Feldman, M. F. et al. Engineering N-linked protein glycosylation with diverse O antigen lipopolysaccharide structures in Escherichia coli. Proc. Natl Acad. Sci. USA 102, 3016–3021 (2005).

  75. 75.

    Cain, J. A. et al. Proteomics reveals multiple phenotypes associated with N-linked glycosylation in campylobacter jejuni. Mol. Cell. Proteomics 18, 715–734 (2019).

  76. 76.

    Lassak, J. et al. Arginine-rhamnosylation as new strategy to activate translation elongation factor P. Nat. Chem. Biol. 11, 266–270 (2015).

  77. 77.

    Eichler, J. & Koomey, M. Sweet new roles for protein glycosylation in prokaryotes. Trends Microbiol. 25, 662–672 (2017).

  78. 78.

    Guerry, P. et al. Changes in flagellin glycosylation affect campylobacter autoagglutination and virulence. Mol. Microbiol. 60, 299–311 (2006).

  79. 79.

    Champasa, K., Longwell, S. A., Eldridge, A. M., Stemmler, E. A. & Dube, D. H. Targeted identification of glycosylated proteins in the gastric pathogen Helicobacter pylori (Hp). Mol. Cell. Proteomics 12, 2568–2586 (2013).

  80. 80.

    Hanuszkiewicz, A. et al. Identification of the flagellin glycosylation system in Burkholderia cenocepacia and the contribution of glycosylated flagellin to evasion of human innate immune responses. J. Biol. Chem. 289, 19231–19244 (2014).

  81. 81.

    Iwashkiw, J. A. et al. Identification of a general O-linked protein glycosylation system in Acinetobacter baumannii and its role in virulence and biofilm formation. PLOS Pathog. 8, e1002758 (2012).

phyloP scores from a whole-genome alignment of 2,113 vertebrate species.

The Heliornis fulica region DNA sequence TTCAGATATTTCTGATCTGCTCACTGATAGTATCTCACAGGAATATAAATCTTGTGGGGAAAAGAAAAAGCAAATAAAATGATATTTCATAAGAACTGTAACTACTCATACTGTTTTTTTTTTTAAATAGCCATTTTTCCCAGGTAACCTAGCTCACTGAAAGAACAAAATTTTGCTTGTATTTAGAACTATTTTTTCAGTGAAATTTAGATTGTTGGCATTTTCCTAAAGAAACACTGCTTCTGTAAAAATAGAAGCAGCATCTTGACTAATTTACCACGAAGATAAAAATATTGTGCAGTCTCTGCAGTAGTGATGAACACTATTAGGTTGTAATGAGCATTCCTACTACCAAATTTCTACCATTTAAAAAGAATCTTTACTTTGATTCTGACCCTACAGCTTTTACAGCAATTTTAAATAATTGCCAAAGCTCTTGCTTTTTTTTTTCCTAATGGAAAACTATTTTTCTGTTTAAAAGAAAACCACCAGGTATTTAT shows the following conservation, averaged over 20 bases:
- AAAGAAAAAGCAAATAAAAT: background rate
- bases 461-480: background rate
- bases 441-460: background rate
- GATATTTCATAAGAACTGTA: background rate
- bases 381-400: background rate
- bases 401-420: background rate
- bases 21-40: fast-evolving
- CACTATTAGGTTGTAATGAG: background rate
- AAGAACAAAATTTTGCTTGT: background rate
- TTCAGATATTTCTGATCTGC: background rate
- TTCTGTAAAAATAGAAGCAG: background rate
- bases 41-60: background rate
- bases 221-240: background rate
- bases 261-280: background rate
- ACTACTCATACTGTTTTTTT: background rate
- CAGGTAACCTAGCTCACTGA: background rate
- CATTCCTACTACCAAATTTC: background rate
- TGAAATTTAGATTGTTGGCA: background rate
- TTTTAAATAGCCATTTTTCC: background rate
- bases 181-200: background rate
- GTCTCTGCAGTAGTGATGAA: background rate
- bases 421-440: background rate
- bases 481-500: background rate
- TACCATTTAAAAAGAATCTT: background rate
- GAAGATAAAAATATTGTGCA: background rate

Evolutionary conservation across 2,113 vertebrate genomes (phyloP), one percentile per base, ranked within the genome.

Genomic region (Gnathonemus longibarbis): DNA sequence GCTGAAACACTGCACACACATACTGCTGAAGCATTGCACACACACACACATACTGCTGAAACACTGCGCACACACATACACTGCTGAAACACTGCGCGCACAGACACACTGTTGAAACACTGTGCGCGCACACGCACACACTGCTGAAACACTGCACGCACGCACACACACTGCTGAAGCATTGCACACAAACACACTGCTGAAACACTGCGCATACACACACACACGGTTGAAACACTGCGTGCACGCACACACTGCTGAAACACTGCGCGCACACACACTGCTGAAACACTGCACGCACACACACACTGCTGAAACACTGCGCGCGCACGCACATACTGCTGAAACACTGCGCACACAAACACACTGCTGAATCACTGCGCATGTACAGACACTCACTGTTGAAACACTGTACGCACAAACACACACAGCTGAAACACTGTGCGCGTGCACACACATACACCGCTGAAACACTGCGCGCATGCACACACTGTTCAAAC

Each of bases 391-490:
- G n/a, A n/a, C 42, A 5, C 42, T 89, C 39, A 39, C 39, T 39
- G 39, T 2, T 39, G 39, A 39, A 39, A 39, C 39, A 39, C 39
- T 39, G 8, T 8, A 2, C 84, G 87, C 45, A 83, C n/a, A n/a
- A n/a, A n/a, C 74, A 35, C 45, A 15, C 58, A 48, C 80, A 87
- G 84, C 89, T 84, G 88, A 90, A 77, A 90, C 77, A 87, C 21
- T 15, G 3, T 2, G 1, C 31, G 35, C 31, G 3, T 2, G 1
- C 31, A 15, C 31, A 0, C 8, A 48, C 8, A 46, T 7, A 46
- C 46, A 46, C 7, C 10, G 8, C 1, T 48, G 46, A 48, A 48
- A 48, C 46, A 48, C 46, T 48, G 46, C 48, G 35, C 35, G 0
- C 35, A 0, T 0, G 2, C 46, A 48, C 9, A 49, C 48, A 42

82. 82.

    Steinemann, M., Schlosser, A., Jank, T. & Aktories, K. The chaperonin TRiC/CCT is essential for the action of bacterial glycosylating protein toxins like Clostridium difficile toxins A and B. Proc. Natl Acad. Sci. USA 115, 9580–9585 (2018).

  83. 83.

    Parker, J. L. et al. Maf-dependent bacterial flagellin glycosylation occurs before chaperone binding and flagellar T3SS export. Mol. Microbiol. 92, 258–272 (2014).

  84. 84.

    Vik, A. et al. Insights into type IV pilus biogenesis and dynamics from genetic analysis of a C-terminally tagged pilin: a role for O-linked glycosylation. Mol. Microbiol. 85, 1166–1178 (2012).

  85. 85.

    Sankaran, K. & Wu, H. C. Lipid modification of bacterial prolipoprotein. Transfer of diacylglyceryl moiety from phosphatidylglycerol. J. Biol. Chem. 269, 19701–19706 (1994).

  86. 86.

    Nakayama, H., Kurokawa, K. & Lee, B. L. Lipoproteins in bacteria: structures and biosynthetic pathways. FEBS J. 279, 4247–4268 (2012).

  87. 87.

    Issartel, J. P., Koronakis, V. & Hughes, C. Activation of Escherichia coli prohaemolysin to the mature toxin by acyl carrier protein-dependent fatty acylation. Nature 351, 759–761 (1991).

  88. 88.

    Sobocinska, J., Roszczenko-Jasinska, P., Ciesielska, A. & Kwiatkowska, K. Protein palmitoylation and its role in bacterial and viral infections. Front. Immunol. 8, 2003 (2017).

  89. 89.

    Bray, B. A., Sutcliffe, I. C. & Harrington, D. J. Impact of lgt mutation on lipoprotein biosynthesis and in vitro phenotypes of Streptococcus agalactiae. Microbiology 155, 1451–1458 (2009).